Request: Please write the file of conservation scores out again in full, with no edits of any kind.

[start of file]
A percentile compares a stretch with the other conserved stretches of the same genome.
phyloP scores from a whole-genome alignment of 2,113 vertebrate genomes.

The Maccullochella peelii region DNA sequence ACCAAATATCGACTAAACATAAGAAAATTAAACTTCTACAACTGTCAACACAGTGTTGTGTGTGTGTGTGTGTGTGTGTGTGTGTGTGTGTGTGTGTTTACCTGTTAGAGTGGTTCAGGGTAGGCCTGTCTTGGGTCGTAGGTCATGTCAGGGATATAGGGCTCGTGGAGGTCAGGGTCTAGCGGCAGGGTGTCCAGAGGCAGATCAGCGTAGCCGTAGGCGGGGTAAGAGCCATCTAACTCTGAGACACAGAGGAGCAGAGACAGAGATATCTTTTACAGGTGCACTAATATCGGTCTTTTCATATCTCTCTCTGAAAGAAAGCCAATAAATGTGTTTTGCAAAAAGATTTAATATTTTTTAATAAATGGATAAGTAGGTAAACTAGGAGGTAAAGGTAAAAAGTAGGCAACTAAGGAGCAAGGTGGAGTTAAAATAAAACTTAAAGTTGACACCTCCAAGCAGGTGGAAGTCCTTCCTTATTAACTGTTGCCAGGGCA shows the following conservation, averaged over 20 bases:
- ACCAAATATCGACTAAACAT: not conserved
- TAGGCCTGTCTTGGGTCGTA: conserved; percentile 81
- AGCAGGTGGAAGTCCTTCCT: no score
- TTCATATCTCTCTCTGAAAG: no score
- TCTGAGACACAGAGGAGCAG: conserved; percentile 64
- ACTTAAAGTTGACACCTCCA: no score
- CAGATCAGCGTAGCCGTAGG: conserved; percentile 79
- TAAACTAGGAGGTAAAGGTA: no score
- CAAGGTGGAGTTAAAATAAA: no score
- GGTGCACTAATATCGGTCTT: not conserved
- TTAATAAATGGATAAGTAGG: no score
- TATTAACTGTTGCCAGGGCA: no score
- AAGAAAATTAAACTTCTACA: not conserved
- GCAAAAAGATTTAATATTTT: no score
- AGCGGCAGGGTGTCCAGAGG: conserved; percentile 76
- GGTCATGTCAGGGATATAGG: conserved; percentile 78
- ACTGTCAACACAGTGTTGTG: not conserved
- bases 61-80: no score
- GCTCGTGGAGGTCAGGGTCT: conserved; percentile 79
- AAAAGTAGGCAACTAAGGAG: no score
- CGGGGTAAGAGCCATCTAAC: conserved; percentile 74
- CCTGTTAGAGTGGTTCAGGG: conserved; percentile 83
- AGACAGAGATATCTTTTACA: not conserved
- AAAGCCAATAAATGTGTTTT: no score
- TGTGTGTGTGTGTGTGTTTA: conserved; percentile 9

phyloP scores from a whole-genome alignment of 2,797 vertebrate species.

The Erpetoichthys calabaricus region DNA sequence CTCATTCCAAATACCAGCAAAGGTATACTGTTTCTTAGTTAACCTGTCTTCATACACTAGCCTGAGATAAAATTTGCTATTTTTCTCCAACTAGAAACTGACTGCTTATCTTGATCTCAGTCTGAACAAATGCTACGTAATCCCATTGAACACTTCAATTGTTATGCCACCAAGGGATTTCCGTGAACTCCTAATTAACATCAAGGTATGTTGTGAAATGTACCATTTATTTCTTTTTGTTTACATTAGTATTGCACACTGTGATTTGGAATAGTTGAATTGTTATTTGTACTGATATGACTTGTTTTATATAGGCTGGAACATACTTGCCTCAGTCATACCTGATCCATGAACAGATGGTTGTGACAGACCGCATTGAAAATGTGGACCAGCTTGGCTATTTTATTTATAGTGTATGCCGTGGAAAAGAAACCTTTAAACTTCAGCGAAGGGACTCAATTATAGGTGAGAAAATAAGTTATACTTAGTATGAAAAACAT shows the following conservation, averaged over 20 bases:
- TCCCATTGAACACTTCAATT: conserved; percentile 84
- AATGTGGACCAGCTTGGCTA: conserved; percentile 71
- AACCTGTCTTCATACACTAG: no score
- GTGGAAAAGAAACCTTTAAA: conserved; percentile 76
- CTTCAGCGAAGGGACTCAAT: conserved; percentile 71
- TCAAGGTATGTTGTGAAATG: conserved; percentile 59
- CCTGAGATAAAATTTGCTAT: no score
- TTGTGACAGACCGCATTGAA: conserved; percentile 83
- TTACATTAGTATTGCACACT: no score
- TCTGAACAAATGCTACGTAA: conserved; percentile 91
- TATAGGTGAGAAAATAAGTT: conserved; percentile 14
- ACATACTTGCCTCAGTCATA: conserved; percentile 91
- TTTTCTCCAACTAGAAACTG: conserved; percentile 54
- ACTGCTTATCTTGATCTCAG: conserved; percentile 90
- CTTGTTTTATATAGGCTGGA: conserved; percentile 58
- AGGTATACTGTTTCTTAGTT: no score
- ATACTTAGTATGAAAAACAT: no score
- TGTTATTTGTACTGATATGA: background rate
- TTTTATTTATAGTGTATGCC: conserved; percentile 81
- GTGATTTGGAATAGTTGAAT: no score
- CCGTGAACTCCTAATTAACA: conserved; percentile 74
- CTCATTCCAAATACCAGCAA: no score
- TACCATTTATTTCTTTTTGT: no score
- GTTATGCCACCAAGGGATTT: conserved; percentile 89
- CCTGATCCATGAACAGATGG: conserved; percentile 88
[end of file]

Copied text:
A percentile compares a stretch with the other conserved stretches of the same genome.
phyloP scores from a whole-genome alignment of 2,113 vertebrate genomes.

The Maccullochella peelii region DNA sequence ACCAAATATCGACTAAACATAAGAAAATTAAACTTCTACAACTGTCAACACAGTGTTGTGTGTGTGTGTGTGTGTGTGTGTGTGTGTGTGTGTGTGTTTACCTGTTAGAGTGGTTCAGGGTAGGCCTGTCTTGGGTCGTAGGTCATGTCAGGGATATAGGGCTCGTGGAGGTCAGGGTCTAGCGGCAGGGTGTCCAGAGGCAGATCAGCGTAGCCGTAGGCGGGGTAAGAGCCATCTAACTCTGAGACACAGAGGAGCAGAGACAGAGATATCTTTTACAGGTGCACTAATATCGGTCTTTTCATATCTCTCTCTGAAAGAAAGCCAATAAATGTGTTTTGCAAAAAGATTTAATATTTTTTAATAAATGGATAAGTAGGTAAACTAGGAGGTAAAGGTAAAAAGTAGGCAACTAAGGAGCAAGGTGGAGTTAAAATAAAACTTAAAGTTGACACCTCCAAGCAGGTGGAAGTCCTTCCTTATTAACTGTTGCCAGGGCA shows the following conservation, averaged over 20 bases:
- ACCAAATATCGACTAAACAT: not conserved
- TAGGCCTGTCTTGGGTCGTA: conserved; percentile 81
- AGCAGGTGGAAGTCCTTCCT: no score
- TTCATATCTCTCTCTGAAAG: no score
- TCTGAGACACAGAGGAGCAG: conserved; percentile 64
- ACTTAAAGTTGACACCTCCA: no score
- CAGATCAGCGTAGCCGTAGG: conserved; percentile 79
- TAAACTAGGAGGTAAAGGTA: no score
- CAAGGTGGAGTTAAAATAAA: no score
- GGTGCACTAATATCGGTCTT: not conserved
- TTAATAAATGGATAAGTAGG: no score
- TATTAACTGTTGCCAGGGCA: no score
- AAGAAAATTAAACTTCTACA: not conserved
- GCAAAAAGATTTAATATTTT: no score
- AGCGGCAGGGTGTCCAGAGG: conserved; percentile 76
- GGTCATGTCAGGGATATAGG: conserved; percentile 78
- ACTGTCAACACAGTGTTGTG: not conserved
- bases 61-80: no score
- GCTCGTGGAGGTCAGGGTCT: conserved; percentile 79
- AAAAGTAGGCAACTAAGGAG: no score
- CGGGGTAAGAGCCATCTAAC: conserved; percentile 74
- CCTGTTAGAGTGGTTCAGGG: conserved; percentile 83
- AGACAGAGATATCTTTTACA: not conserved
- AAAGCCAATAAATGTGTTTT: no score
- TGTGTGTGTGTGTGTGTTTA: conserved; percentile 9

phyloP scores from a whole-genome alignment of 2,797 vertebrate species.

The Erpetoichthys calabaricus region DNA sequence CTCATTCCAAATACCAGCAAAGGTATACTGTTTCTTAGTTAACCTGTCTTCATACACTAGCCTGAGATAAAATTTGCTATTTTTCTCCAACTAGAAACTGACTGCTTATCTTGATCTCAGTCTGAACAAATGCTACGTAATCCCATTGAACACTTCAATTGTTATGCCACCAAGGGATTTCCGTGAACTCCTAATTAACATCAAGGTATGTTGTGAAATGTACCATTTATTTCTTTTTGTTTACATTAGTATTGCACACTGTGATTTGGAATAGTTGAATTGTTATTTGTACTGATATGACTTGTTTTATATAGGCTGGAACATACTTGCCTCAGTCATACCTGATCCATGAACAGATGGTTGTGACAGACCGCATTGAAAATGTGGACCAGCTTGGCTATTTTATTTATAGTGTATGCCGTGGAAAAGAAACCTTTAAACTTCAGCGAAGGGACTCAATTATAGGTGAGAAAATAAGTTATACTTAGTATGAAAAACAT shows the following conservation, averaged over 20 bases:
- TCCCATTGAACACTTCAATT: conserved; percentile 84
- AATGTGGACCAGCTTGGCTA: conserved; percentile 71
- AACCTGTCTTCATACACTAG: no score
- GTGGAAAAGAAACCTTTAAA: conserved; percentile 76
- CTTCAGCGAAGGGACTCAAT: conserved; percentile 71
- TCAAGGTATGTTGTGAAATG: conserved; percentile 59
- CCTGAGATAAAATTTGCTAT: no score
- TTGTGACAGACCGCATTGAA: conserved; percentile 83
- TTACATTAGTATTGCACACT: no score
- TCTGAACAAATGCTACGTAA: conserved; percentile 91
- TATAGGTGAGAAAATAAGTT: conserved; percentile 14
- ACATACTTGCCTCAGTCATA: conserved; percentile 91
- TTTTCTCCAACTAGAAACTG: conserved; percentile 54
- ACTGCTTATCTTGATCTCAG: conserved; percentile 90
- CTTGTTTTATATAGGCTGGA: conserved; percentile 58
- AGGTATACTGTTTCTTAGTT: no score
- ATACTTAGTATGAAAAACAT: no score
- TGTTATTTGTACTGATATGA: background rate
- TTTTATTTATAGTGTATGCC: conserved; percentile 81
- GTGATTTGGAATAGTTGAAT: no score
- CCGTGAACTCCTAATTAACA: conserved; percentile 74
- CTCATTCCAAATACCAGCAA: no score
- TACCATTTATTTCTTTTTGT: no score
- GTTATGCCACCAAGGGATTT: conserved; percentile 89
- CCTGATCCATGAACAGATGG: conserved; percentile 88